Classical Connections

Edmonton Symphony music director and pianist Bill “The Classical Music Guy” Eddins, snuck in his latest Podcast right before I left for vacation. Entitled Watch The Birdie, it’s an installment with a heartwarming special dedication…

Bill’s done a good job at streamlining the process of downloading and streaming his Podcasts by eliminating some of the frustrating hoops that iPod forces users to jump through. Also improved is the audio quality and production values: gone is the telephone quality mono audio.

Given the fact that the topic of birds in music isn’t exactly unexplored, I think listeners will be pleasantly surprised that Bill takes the road less traveled by selecting some works by Granados, Messiaen, and Stravinsky to demonstrate his points.

Bill’s Classical Connections series of Podcasts continues to do exactly what it’s designed to do: make classical music interesting and have fun with it. Personally, I hope Bill plans on doing a Podcast about comedy and classical music in the near future since this business takes itself far too seriously already and it could stand to laugh at itself (where’s Victor Borge when we need him?).

You can download Watch The Birdie along with Bill’s other Podcasts at

About Drew McManus

"I hear that every time you show up to work with an orchestra, people get fired." Those were the first words out of an executive's mouth after her board chair introduced us. That executive is now a dear colleague and friend but the day that consulting contract began with her orchestra, she was convinced I was a hatchet-man brought in by the board to clean house.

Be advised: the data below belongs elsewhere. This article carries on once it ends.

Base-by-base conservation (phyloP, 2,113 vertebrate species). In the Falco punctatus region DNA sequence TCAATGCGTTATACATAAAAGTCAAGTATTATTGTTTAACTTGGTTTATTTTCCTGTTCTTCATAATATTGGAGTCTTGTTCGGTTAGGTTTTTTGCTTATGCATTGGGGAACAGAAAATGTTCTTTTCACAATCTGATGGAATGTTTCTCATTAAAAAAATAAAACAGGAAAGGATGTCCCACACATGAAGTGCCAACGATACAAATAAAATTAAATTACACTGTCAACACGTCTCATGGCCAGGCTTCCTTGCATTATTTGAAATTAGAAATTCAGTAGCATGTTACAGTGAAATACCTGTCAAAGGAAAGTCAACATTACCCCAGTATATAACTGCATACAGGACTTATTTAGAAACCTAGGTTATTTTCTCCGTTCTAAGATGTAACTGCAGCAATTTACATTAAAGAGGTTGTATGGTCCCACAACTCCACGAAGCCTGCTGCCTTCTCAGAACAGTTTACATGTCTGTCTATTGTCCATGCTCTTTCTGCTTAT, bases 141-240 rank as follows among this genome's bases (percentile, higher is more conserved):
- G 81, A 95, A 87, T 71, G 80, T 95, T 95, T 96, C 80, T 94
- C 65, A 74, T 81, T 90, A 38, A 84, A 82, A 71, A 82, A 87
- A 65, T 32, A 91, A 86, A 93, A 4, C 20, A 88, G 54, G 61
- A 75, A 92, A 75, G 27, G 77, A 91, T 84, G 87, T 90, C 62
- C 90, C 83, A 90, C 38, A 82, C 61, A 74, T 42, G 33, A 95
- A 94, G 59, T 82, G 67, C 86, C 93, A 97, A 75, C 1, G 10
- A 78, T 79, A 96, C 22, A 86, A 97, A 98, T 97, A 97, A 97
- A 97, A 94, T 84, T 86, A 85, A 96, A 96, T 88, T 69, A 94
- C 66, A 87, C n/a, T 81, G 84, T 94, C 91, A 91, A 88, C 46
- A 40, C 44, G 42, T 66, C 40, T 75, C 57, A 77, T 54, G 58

I understand where the trepidation comes from as a great deal of my consulting and technology provider work for arts organizations involves due diligence, separating fact from fiction, interpreting spin, as well as performance review and oversight. So yes, sometimes that work results in one or two individuals "aggressively embracing career change" but far more often than not, it reinforces and clarifies exactly what works and why.

In short, it doesn't matter if you know where all the bodies are buried if you can't keep your own clients out of the ground, and I'm fortunate enough to say that for more than 15 years, I've done exactly that for groups of all budget size from Qatar to Kathmandu.

For fun, I write a daily blog about the orchestra business, provide a platform for arts insiders to speak their mind, keep track of what people in this business get paid, help write a satirical cartoon about orchestra life, hack the arts, and love a good coffee drink.

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